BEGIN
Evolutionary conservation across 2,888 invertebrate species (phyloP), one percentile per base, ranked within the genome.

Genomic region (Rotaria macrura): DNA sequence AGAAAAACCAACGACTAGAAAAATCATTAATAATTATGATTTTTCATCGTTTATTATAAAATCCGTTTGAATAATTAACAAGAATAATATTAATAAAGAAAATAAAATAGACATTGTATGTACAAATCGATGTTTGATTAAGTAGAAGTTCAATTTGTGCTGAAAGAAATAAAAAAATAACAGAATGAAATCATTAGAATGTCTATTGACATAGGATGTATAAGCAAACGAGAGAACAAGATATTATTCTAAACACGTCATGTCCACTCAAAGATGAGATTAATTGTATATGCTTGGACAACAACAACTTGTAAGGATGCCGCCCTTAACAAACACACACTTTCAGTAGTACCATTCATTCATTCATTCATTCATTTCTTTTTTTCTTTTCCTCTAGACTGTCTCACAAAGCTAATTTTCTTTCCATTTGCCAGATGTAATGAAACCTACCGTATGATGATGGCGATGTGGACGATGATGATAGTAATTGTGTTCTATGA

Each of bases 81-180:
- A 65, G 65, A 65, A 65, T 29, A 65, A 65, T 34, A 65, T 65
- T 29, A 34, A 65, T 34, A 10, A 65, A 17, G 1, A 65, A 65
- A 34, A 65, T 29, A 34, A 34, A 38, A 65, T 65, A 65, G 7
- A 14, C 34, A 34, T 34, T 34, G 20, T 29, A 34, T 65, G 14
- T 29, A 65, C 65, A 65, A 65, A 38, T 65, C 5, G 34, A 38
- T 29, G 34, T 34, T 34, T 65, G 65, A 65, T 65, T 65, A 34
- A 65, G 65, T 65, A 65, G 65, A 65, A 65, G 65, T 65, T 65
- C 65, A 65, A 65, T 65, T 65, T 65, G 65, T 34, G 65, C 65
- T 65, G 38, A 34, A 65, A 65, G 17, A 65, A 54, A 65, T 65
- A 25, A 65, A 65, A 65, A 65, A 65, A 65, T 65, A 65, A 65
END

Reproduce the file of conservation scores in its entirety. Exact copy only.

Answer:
Evolutionary conservation across 2,888 invertebrate species (phyloP), one percentile per base, ranked within the genome.

Genomic region (Rotaria macrura): DNA sequence AGAAAAACCAACGACTAGAAAAATCATTAATAATTATGATTTTTCATCGTTTATTATAAAATCCGTTTGAATAATTAACAAGAATAATATTAATAAAGAAAATAAAATAGACATTGTATGTACAAATCGATGTTTGATTAAGTAGAAGTTCAATTTGTGCTGAAAGAAATAAAAAAATAACAGAATGAAATCATTAGAATGTCTATTGACATAGGATGTATAAGCAAACGAGAGAACAAGATATTATTCTAAACACGTCATGTCCACTCAAAGATGAGATTAATTGTATATGCTTGGACAACAACAACTTGTAAGGATGCCGCCCTTAACAAACACACACTTTCAGTAGTACCATTCATTCATTCATTCATTCATTTCTTTTTTTCTTTTCCTCTAGACTGTCTCACAAAGCTAATTTTCTTTCCATTTGCCAGATGTAATGAAACCTACCGTATGATGATGGCGATGTGGACGATGATGATAGTAATTGTGTTCTATGA

Each of bases 81-180:
- A 65, G 65, A 65, A 65, T 29, A 65, A 65, T 34, A 65, T 65
- T 29, A 34, A 65, T 34, A 10, A 65, A 17, G 1, A 65, A 65
- A 34, A 65, T 29, A 34, A 34, A 38, A 65, T 65, A 65, G 7
- A 14, C 34, A 34, T 34, T 34, G 20, T 29, A 34, T 65, G 14
- T 29, A 65, C 65, A 65, A 65, A 38, T 65, C 5, G 34, A 38
- T 29, G 34, T 34, T 34, T 65, G 65, A 65, T 65, T 65, A 34
- A 65, G 65, T 65, A 65, G 65, A 65, A 65, G 65, T 65, T 65
- C 65, A 65, A 65, T 65, T 65, T 65, G 65, T 34, G 65, C 65
- T 65, G 38, A 34, A 65, A 65, G 17, A 65, A 54, A 65, T 65
- A 25, A 65, A 65, A 65, A 65, A 65, A 65, T 65, A 65, A 65